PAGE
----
As more schools start emphasizing state-exam based curricula, these studies will become increasingly relevant and important for the development of exams and training regimens that will ensure optimal performance, especially by the most promising students.

###

Current Directions in Psychological Science, a journal of the Association for Psychological Science, publishes concise reviews spanning all of scientific psychology and its applications. For a copy of the article "Math Performance in Stressful Situations" and access to other Current Directions in Psychological Science research findings, please contact Barbara Isanski at 202-293-9300 or bisanski@psychologicalscience.org

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Bush Administration Eviscerates Endangered Species Act

The Bush administration today issued a final rule eliminating the Endangered Species Act requirement that federal agencies consult with independent scientists.

"This action eviscerates key protections that have helped safeguard and recover endangered fish, wildlife and plants for the past 35 years," said John Kostyack, Executive Director of Wildlife and Global Warming for the National Wildlife Federation.

"Our government is founded in a system of checks, balances and accountability," he said. "President Bush has violated each of these principles by finalizing this rule in his waning days of power."

The rule comes after eight years of overt hostility toward the Endangered Species Act, saving the worst attack for last.

"Wildlife and marine biologists form the pillars of scientific integrity that support the Endangered Species Act," Kostyack said. "Knocking them out of the decision-making process will erode the foundation of this bedrock law and make it significantly harder to protect endangered species.

"More than 200,000 citizens voiced their opposition to these rollbacks. Not only has the Administration chosen to move forward, they have made matters worse by barring federal agencies from addressing the reality of global warming and its impacts on imperiled wildlife. The Bush administration has demonstrated complete disregard for public opinion with this action."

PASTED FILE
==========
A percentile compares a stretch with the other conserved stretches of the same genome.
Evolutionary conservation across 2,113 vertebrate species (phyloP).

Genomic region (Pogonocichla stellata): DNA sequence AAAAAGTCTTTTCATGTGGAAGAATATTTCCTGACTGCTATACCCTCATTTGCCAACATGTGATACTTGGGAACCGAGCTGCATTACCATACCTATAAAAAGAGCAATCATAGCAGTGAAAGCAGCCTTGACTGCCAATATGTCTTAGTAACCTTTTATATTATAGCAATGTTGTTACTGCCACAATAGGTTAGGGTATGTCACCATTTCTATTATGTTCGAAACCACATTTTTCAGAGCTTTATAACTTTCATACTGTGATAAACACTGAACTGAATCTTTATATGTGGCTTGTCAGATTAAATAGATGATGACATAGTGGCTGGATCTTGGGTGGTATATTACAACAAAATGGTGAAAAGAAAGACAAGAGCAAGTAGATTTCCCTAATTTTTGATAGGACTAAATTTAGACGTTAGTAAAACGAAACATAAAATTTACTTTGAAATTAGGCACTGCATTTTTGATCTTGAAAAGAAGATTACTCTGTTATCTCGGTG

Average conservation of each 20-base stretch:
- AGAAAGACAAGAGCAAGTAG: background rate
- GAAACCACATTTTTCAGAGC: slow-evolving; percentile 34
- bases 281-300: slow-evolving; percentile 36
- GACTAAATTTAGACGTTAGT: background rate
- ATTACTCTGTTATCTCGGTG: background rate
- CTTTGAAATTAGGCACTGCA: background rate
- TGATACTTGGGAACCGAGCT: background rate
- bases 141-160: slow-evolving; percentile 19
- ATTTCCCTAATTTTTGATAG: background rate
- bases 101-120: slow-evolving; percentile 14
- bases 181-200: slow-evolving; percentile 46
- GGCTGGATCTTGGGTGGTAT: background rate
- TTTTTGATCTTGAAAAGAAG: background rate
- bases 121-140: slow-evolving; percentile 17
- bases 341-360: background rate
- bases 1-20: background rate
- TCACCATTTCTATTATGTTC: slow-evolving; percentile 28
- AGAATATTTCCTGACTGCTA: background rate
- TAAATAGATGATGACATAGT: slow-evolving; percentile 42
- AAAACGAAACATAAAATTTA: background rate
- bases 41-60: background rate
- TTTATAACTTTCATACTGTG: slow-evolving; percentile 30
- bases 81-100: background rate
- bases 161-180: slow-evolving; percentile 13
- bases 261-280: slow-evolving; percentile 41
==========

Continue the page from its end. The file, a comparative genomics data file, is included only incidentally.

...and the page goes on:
The National Wildlife Federation will work through the courts and with Congress and the Obama administration to undo the damage done today.

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1/5 of Coral Reefs Lost Due to Acid-Filled Oceans

Poznań, Poland
Associated Press

The world has lost nearly one-fifth of its coral reefs, and much of the rest could be destroyed by increasingly acidic seas if climate change continues unchecked, a conservation group warned Wednesday. Rising temperatures from greenhouses gases are the latest and most serious threats to coral, which are already being damaged by destructive fishing methods and pollution, according to the International Union for Conservation of Nature (IUCN).

About 19 percent of coral reefs have disappeared during the last 20 years, said IUCN's director general, Julia Marton-Lefèvre.

"If current trends in carbon dioxide emission continue, many of the remaining reefs will be lost in the next 20 to 40 years," Marton-Lefèvre said at Wednesday's U.N. talks, which are focused on creating a new climate change treaty.

"Climate change must be limited to the absolute minimum if we want to save coral reefs. We need to move forward and substantially cut emissions," she said.

(Get global warming solutions.)

Devastating Loss

Increasing carbon dioxide levels in the atmosphere, which fuels global warming, is raising ocean levels and temperatures, said Olof Linden of the World Maritime University in Malmö, Sweden.

When oceans absorb carbon dioxide from air, the gas reacts with water to produce carbonic acid.

That makes the water more acidic, dissolving the calcium shells of reef-building coral and other creatures that rely on the mineral.